Kathmandu Valley celebrates Gaijatra today even as the risk of COVID-19 looms over the capital. However, celebrations across Kirtipur, Bhaktapur and Basantapur are muted compared to previous years due to the pandemic.
Gaijatra is celebrated primarily by the Newa community as they remember and honour loved ones who have passed away in the past year by holding processions around the Valley. In recent years, Gaijatra has also been a day of celebration for the LGBTQIA+ community, the Nepali equivalent of the gay pride parade.
King Pratap Malla in the 17th century introduced the festival to console a grieving queen Bhuwan Laxmi after their second son Chakravatendra Malla was trampled to death by an elephant. People were asked to participate in a procession if they had had a death of a family member that year so that the queen could see she was not the only person to have lost a loved one. This procession was a form of census.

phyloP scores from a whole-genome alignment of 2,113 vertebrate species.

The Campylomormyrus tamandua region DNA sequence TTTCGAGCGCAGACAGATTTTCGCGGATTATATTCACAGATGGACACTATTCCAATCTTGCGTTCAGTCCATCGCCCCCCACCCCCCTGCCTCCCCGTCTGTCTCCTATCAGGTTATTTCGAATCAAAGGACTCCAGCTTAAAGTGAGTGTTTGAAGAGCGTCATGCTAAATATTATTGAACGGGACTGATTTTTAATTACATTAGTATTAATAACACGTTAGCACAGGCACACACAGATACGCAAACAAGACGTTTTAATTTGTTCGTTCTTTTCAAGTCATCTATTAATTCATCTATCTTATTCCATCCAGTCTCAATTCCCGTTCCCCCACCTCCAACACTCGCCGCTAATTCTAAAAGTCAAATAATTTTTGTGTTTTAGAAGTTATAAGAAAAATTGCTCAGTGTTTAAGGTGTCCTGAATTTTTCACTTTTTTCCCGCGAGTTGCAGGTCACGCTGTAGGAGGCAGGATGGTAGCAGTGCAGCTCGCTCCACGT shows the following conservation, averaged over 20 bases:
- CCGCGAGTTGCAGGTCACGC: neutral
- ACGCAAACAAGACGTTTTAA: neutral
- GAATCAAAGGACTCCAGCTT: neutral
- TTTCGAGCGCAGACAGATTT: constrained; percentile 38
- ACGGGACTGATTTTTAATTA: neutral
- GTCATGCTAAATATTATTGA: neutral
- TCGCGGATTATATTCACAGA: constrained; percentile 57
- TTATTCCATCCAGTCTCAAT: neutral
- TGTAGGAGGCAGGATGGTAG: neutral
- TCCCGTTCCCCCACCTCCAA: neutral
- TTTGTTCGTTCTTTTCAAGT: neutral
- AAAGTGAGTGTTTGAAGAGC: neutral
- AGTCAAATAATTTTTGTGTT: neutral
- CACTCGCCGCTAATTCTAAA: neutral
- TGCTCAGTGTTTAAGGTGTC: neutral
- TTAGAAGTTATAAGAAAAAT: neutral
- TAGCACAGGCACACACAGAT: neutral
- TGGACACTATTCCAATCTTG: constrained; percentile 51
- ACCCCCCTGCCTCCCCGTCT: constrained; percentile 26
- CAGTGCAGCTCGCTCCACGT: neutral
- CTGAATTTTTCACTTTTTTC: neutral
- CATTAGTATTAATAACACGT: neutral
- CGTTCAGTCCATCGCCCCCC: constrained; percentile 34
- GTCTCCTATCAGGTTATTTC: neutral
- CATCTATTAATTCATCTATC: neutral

The king also allowed a week-long freedom of speech for his people as long as they could make the queen laugh, thus giving satire a prominent space in Nepali culture.
The significance of the festival can be more keenly felt this year. As heritage expert Anil Chitrakar says in his ‘Walkabout with Anil’ video series with Nepali Times, “In today’s world of COVID-19 when people are trying to cope with death, Gaijatra has amazing lessons we can learn from and preserve for the future as well.”